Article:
June 24, 2011
Whenever I look at a new project and I’m mapping a process to the task in hand, I’m reminded of those cutlery deniers in the Matrix. There is no user experience design process.
That’s not to say there aren’t a few processes to choose from. It’s easy to argue that user experience design doesn’t follow process, because really, as Chandra Harrison pointed out the other day, the process is really user-centred design. User experience is really, well, the user experience. Except, I call myself a user experience designer, and when it comes to ‘designing stuff’ that addresses user needs, identifies requirements, suggests solutions, optimises performance, but also needs to be designed efficiently, predictably, and consistently, there’s got to be a reference model for how a design project runs. Well, I say there’s got to be, it’s more like there should be.
Building a design framework
Whatever process you use, if you’re just using one, that seems to work for everything, it might not really work for anything. At least, it might have worked for one thing, but a singular success does not necessarily define a re-usable method. Much better to understand and review previous design projects to understand which approaches worked best in specific instances and then build a design framework that actually supports building your own, modular process to support multiple projects.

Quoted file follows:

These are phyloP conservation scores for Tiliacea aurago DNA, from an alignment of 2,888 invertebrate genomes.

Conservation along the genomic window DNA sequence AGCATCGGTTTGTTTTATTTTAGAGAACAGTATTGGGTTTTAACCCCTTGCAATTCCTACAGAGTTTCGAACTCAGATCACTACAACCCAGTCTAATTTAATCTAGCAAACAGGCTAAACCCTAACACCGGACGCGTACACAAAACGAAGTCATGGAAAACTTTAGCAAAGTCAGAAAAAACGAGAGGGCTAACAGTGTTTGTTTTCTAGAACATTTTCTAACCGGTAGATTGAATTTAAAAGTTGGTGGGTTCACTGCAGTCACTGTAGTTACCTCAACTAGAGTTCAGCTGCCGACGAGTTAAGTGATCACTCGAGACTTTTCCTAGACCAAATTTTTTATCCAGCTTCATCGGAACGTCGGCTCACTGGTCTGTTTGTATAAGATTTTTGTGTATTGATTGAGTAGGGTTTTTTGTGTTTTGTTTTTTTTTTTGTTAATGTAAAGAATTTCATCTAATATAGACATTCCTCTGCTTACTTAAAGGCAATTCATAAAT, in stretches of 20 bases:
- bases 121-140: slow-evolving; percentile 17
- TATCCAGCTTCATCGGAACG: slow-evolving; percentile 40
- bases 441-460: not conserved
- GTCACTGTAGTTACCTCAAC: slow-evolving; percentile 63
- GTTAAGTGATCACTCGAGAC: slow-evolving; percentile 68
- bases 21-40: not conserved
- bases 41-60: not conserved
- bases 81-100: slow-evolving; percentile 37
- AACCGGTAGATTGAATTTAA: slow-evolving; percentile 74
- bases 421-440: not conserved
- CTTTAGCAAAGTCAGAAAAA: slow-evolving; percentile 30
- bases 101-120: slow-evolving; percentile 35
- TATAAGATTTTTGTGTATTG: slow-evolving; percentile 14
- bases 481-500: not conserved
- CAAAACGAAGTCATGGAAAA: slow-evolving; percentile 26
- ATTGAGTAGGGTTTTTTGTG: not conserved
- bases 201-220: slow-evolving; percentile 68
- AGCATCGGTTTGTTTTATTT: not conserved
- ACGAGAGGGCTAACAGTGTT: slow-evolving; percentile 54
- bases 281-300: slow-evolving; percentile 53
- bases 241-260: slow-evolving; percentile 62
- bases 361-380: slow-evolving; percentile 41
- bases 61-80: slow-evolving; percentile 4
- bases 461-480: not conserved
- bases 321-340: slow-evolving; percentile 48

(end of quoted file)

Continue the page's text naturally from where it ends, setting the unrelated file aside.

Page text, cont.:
There’ll be traditional activities in there, identified from the ground up, like research, design workshops, competitive analysis, wireframing, persona definition, prototyping, and so on. There’ll also likely be a more generic process pathway within which those activities sit. Think ‘discovery’, ‘ideation’, ‘visualisation’, that kind of thing. How you put your framework together largely depends on what kind of projects you, or your organisation, run, but you’ll only know what the elements are if they’re based on a thorough understanding of prior and planned work. How rigid the resulting framework is will depend on your client mix and how diverse your projects are. The flexibility in how you allow staff to pick the best, most relevant elements and roll their own process to suit those clients and projects, is what makes your framework delightful, rather than frightful.
I should point out that everywhere I’ve worked as a designer in the last 15 years or so has had a project on the go to build the framework I’m talking about. The ones that don’t work tend to focus on deliverables between activities and phases. The ones that work better tend to be more focused on the definition of the activities themselves and what value they add. And, of course, they’re probably redundant anyway, since lean and agile anti-processes are surely going to take over the world. Either way, I’m looking forward to seeing the next one. I’ll let you know how it goes.